Conversation, aw, such an old word with an antiquated meaning, and almost extinct in practice. The dictionary defines it as a talk, especially an informal one, between two or more people, in which news and ideas are exchanged. What a novel idea.
We used to enjoy these on a regular basis. We talked to people we met on a bus, in a store, theatre, museum, class, and sometimes over the dinner table; another antiquated practice.
We got to know the people we met by the conversations we enjoyed with the nuances of language on full display. We understood it was more than simple words. We listened to the tone of the other’s voice, paid attention to the subtle languages of the body, and read the eyes like a roadmap to the soul. Once upon a time, we enjoyed the give and take of thoughts and ideas; even the occasional debate.
Unfortunately, we’ve replaced conversation with cryptic text messages and snap chats; emotions with emojis, and the subtle art of courtship with photo swipes, no dialogue needed. Who needs to talk? It’s so much easier to hide behind a message board, filtered photo, or a digital world void of nuance and feeling.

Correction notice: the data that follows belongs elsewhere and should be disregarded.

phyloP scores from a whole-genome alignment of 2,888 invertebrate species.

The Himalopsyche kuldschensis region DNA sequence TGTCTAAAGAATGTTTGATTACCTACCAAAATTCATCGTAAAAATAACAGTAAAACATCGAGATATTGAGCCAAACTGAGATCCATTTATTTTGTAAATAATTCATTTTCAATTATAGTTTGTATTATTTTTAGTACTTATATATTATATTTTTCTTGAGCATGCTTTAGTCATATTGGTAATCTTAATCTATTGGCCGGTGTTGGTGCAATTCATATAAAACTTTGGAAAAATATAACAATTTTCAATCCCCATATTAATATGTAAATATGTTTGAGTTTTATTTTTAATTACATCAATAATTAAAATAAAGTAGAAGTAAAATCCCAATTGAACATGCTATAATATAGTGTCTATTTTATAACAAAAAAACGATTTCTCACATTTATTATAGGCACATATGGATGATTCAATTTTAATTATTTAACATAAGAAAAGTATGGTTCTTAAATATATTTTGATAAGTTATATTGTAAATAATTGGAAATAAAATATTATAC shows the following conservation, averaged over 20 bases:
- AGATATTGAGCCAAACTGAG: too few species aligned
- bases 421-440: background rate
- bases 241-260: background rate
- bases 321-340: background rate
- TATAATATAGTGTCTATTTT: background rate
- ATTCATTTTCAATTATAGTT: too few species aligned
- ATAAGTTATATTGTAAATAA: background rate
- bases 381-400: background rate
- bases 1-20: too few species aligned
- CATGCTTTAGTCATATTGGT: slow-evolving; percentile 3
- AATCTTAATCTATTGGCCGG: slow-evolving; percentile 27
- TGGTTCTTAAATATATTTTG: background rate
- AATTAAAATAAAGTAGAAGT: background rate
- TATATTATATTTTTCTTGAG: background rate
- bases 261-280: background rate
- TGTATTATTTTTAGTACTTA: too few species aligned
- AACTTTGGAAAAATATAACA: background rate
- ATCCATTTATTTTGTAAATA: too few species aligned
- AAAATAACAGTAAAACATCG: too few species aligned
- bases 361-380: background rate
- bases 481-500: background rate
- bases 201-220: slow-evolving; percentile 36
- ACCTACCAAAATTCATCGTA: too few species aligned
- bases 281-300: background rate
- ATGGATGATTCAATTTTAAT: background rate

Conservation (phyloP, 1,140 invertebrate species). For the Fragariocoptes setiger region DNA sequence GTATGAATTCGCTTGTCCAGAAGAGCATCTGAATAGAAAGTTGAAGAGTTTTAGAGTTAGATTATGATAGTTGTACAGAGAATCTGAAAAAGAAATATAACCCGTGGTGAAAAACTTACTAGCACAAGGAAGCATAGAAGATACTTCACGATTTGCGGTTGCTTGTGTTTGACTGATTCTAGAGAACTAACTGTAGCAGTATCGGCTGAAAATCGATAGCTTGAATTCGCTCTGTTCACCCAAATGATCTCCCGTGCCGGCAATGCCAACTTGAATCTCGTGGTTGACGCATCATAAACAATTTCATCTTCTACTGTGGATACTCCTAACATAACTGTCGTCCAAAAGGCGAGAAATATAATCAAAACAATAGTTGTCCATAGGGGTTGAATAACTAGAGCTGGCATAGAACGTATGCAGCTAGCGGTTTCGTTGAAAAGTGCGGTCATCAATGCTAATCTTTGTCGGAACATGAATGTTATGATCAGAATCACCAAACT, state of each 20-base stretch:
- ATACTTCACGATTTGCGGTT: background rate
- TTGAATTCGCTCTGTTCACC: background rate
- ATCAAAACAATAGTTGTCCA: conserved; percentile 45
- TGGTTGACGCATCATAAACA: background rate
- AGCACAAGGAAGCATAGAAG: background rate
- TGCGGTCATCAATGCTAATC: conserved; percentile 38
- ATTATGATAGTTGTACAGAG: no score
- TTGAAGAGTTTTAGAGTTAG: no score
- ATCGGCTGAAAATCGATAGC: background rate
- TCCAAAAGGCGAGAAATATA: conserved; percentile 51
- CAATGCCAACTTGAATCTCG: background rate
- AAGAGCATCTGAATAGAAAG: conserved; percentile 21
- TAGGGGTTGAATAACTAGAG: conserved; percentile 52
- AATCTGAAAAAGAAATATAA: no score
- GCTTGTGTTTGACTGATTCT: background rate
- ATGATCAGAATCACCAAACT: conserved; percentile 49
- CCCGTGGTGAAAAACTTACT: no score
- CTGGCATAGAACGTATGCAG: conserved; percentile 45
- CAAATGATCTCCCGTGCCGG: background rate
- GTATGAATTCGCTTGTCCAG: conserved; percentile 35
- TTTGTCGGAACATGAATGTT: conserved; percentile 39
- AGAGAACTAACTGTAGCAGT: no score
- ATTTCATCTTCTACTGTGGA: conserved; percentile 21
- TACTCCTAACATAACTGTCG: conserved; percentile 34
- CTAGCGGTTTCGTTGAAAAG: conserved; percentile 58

No longer in vogue, we’ve lost the art of conversation. It’s backward, old-fashioned, outdated, too mundane, and requires too much effort; texting is so much easier. Is it any wonder our country, our families; our genders are so far apart, so torn asunder, or in such strife?
We used to enjoy a lazy afternoon conversation with our friend over lunch, our kids after school, around the dinner table, or after dinner with our husband, wife, or significant other. We used too, but no longer.
Conversation is a lost art, a treasured skill, and without it, we are doomed.
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